National Geographic Society Newsroom

President Obama Receives National Geographic Map Cabinet

This is “one gift I will definitely keep,” President Obama said when he was presented with a National Geographic Society map cabinet at the White House earlier this week.   Photo courtesy the White House “The Obama family loves maps. I like the tactile feel of maps,” the President added, as he admired the cabinet that...

This is “one gift I will definitely keep,” President Obama said when he was presented with a National Geographic Society map cabinet at the White House earlier this week.

 White-House-Barack-Obama-and-Map-Cabinet-picture-001.jpg

Photo courtesy the White House

“The Obama family loves maps. I like the tactile feel of maps,” the President added, as he admired the cabinet that was leaning against the Resolute Desk in the Oval Office. 

pressident-obama-map-case-picture-3.jpg

Photo courtesy the White House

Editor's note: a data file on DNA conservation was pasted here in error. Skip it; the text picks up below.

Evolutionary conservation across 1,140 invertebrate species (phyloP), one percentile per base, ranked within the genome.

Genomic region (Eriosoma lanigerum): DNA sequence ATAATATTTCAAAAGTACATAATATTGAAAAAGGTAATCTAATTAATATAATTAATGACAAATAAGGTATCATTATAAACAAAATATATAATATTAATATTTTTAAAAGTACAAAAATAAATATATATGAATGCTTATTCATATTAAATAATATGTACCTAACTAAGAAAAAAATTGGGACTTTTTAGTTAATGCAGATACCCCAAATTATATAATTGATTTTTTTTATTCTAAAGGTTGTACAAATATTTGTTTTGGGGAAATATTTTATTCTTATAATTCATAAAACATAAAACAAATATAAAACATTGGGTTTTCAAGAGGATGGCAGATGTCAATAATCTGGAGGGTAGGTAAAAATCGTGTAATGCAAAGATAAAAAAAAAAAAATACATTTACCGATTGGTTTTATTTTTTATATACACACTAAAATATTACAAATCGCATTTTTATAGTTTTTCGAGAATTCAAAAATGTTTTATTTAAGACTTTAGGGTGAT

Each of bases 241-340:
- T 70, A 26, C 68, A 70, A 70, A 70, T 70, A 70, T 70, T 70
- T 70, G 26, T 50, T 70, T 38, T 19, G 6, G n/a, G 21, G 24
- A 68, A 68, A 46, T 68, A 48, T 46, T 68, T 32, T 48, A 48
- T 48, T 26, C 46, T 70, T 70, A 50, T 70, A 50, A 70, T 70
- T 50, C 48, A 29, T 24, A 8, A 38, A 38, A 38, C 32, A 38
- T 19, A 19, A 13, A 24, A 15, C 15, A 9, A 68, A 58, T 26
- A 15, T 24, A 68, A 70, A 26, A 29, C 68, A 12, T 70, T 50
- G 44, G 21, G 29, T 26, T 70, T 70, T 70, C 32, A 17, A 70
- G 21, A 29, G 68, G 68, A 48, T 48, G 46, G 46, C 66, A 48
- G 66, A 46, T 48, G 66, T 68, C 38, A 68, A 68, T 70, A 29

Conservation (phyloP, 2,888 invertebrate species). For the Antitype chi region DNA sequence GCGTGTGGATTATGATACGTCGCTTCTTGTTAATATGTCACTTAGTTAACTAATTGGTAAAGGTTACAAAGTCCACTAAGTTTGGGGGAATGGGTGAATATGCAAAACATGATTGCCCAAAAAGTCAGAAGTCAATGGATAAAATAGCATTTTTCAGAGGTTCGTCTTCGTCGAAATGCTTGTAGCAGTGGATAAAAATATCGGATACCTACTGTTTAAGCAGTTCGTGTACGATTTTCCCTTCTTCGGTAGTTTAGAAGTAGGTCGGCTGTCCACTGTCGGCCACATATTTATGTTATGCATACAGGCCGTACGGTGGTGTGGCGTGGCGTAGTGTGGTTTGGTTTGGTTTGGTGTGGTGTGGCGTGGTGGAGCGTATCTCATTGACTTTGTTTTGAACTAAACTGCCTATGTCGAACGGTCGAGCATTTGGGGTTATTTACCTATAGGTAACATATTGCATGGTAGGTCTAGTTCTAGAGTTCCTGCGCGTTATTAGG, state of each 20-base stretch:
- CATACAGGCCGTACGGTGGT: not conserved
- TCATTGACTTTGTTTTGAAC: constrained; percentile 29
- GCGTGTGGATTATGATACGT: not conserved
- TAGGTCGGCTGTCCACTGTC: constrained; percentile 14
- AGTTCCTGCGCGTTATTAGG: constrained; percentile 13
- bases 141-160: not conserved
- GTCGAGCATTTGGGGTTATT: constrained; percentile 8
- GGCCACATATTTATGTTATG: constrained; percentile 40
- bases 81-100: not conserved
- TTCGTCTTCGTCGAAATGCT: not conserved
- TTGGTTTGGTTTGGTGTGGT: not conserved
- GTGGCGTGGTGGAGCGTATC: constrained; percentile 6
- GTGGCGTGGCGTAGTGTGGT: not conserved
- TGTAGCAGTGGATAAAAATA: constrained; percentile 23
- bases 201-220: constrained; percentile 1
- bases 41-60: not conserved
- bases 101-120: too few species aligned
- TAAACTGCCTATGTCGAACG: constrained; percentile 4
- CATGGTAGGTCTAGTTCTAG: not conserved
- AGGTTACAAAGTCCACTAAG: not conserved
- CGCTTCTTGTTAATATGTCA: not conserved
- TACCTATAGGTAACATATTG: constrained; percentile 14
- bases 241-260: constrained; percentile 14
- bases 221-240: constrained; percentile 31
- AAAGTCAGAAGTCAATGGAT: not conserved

The presentation in the Oval Office Wednesday, June 10, was by National Geographic President and CEO John M. Fahey, Jr., (seen on the left in the picture above), Global Media President Tim Kelly (on the right), and Executive Vice President Terry Adamson (next to President Obama).

National Geographic Tradition

Fahey told Obama that the presentation of the map cabinet specially constructed for the U.S. President has been a National Geographic tradition that goes back to Franklin D. Roosevelt. “The President said he had previously seen and admired a National Geographic map cabinet that has long been mounted in the Map Room of the White House,” Adamson reported after the meeting.

“The President said he had inspected the map cabinet thoroughly when it was brought into the Oval Office before the meeting,” Adamson said. “He had already spotted some of the special features relating to his personal background, including the prominence or markings concerning Hawaii, Indonesia, Illinois, and Kenya.”

President Obama told the group that he would likely mount the cabinet in his study adjacent to the Oval Office, or in his study in the Residence, the two places he said he did most of his work.  He also said that he might mount the cabinet in the Treaty Room of the White House. 

president-obama-map-cabinet-picture-2.jpg

Photo courtesy the White House

The President also received a specially constructed and personalized National Geographic World Atlas.  He said of the atlas as he laid it on top of the Resolute Desk, “That will remain in the Oval Office.”